Tuesday, September 04, 2007

Wish list: on-line in the stacks

This is my workspace. It's messy, I know, but the key thing is that my main "desktop" is on the screens. The physical workspace is primarily for setting things down, not for working.

Basically, everything happens on these screens -- I search, I read, I write, I converse (both text and voice). I can't imagine doing my work without the Internet. So I find myself in a dilemma when I go to the library, because I am cut off from my "place of work." I go into the stacks, perhaps with a scribbled note containing a call number, and I stand in front of shelves with fewer capabilities than I have in my own home office. If I don't find the book I want I can't check to see if I wrote the call number correctly; I can't look to see if there's a "second best" book that I'd like; I can't determine if there's another area of the stacks where I might find something else I'd like to read; and I can't search within the text of the bound volumes in front of me, even if digitized versions do happen to be available on-line. I stand there wishing I could go on-line.

Essentially, going into the library means leaving behind my ability to find. Yes, there are a few computers in the stacks, but they are too far away to make it possible to be usefully on-line and at the shelf at the same time.

Libraries made a great effort to get on-line and to reach out to users beyond their walls. What we haven't done, however, is to combine the on-shelf and on-line resources in a useful way. It makes sense to me that I should be able to stand amid bound journal volumes and do a keyword search. Or that I could pull a book off the shelf, see a citation, and check to see if the library has that item.

What would make this possible? First, many more access points within the physical stacks. Access to the catalog or other resources shouldn't be more than a few steps away. Heck, find a way to tie down one of those $100 computers at the end of each row, or create a place where a user can easily lean their laptop (and have the wireless access reach within the shelves). Instead of telling people to turn off their cell phones, remind them that if they have net access they can combine the power of the library's catalog, the library's on-line resources, and the items on the shelves. Encourage people to work with physical and digital resources together. If I could do that, I'd spend more time in the library.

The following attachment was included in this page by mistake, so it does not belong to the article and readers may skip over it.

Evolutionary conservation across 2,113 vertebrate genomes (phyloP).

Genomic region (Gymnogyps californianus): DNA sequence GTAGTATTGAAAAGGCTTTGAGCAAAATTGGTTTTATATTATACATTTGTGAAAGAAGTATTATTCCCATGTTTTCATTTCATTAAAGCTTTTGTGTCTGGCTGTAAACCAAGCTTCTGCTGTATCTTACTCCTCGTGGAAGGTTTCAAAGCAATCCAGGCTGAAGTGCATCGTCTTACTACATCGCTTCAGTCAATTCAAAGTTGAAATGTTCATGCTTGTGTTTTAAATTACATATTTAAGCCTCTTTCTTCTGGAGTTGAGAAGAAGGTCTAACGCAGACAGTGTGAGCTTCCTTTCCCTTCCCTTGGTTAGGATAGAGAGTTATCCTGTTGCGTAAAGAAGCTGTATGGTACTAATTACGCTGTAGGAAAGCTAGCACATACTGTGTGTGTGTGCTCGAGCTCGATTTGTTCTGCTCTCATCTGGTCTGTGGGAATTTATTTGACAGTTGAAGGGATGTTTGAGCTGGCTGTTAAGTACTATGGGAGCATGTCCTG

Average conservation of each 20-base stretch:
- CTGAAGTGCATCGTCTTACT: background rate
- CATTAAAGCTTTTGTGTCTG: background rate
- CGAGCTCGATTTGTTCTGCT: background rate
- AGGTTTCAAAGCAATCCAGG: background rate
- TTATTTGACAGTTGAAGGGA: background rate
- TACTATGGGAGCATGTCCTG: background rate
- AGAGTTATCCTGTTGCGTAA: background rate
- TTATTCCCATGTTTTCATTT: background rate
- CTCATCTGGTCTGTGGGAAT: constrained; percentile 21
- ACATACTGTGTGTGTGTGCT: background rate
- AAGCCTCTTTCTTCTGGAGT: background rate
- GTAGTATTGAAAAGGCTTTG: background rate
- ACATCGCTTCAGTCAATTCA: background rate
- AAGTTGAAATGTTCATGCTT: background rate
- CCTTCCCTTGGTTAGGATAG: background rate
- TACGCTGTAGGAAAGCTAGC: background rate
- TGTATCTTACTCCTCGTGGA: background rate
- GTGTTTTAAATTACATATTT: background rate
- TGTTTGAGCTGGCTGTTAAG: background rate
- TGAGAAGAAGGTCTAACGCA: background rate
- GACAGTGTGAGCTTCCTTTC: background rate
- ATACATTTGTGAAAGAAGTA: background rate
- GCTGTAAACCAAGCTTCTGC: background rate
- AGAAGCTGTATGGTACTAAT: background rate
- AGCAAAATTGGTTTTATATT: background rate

Anonymous said...

Not to mention those sad libraries who have locked down many of their computers so they can't even access the Internet. There's nothing like trying to remember a particular book someone recommended but not being able to find it in the catalog. I know if I just go to x site, I'll be likely to be able to figure it out. But nope, not allowed. At least they have wireless, I guess. One of these days I'll dig out that rarely used pocket pc I have.

Karen Coyle said...

Jon, you'll love this one: inside the UC Berkeley library you can only search .edu, .gov, and .org domains on their computers (without a login, which I don't have). So in the library I cannot access Google, Librarything, or even my own web site (which is a .net). This is such a bizarre regulation -- I know it makes sense to someone somewhere, but I can't make head nor tail out of it.

Anonymous said...

That's a pretty good idea, actually. Maybe a solution for such things might include wireless access for PDA/pocket PCs, and possibly rental of such devices for in-library use. Of course, that's got it's own set of issues, but it would help integrate the stacks/print with the online.

Anonymous said...

Ideas about virtual stacks, which would make a nice link with the physical stacks!

Unknown said...

Thanks for your great post. At North Carolina State University, we have developed a mobile catalog (http://www.lib.ncsu.edu/m/catalog) that our patrons can use on their mobile devices while they're in the stacks.

Anonymous said...

Re: the issue of having Internet access at UC Berkeley available only to those with university IDs. We have essentially the same set-up at Michigan State and I doubt we're the only two institutions with this restriction. Should an academic library allocate budget and IT resources to provide Internet access to members of the public? Access to information is indisputably good for society, and educational institutions ultimately serve society. But an institution might also reasonably conclude (if resources are stretched, and they always are) that tuition-paying students have to come first. --Ruth Ann Jones, Michigan State University Libraries

Karen Coyle said...

It hadn't occurred to me that the limitations were aimed at keeping the public from coming in to use the Internet on campus, although that might be the case. It seems arbitrary enough to be designed to generally discourage use. But it makes it very difficult for legitimate users, eg those with library cards, who are not faculty, staff or students. I don't know about Michigan, but as a state institution Berkeley is obligated to allow members of the California public use its collection. So anyone can get a library card, but will have crippled access to other information resources when in the library. Go figure.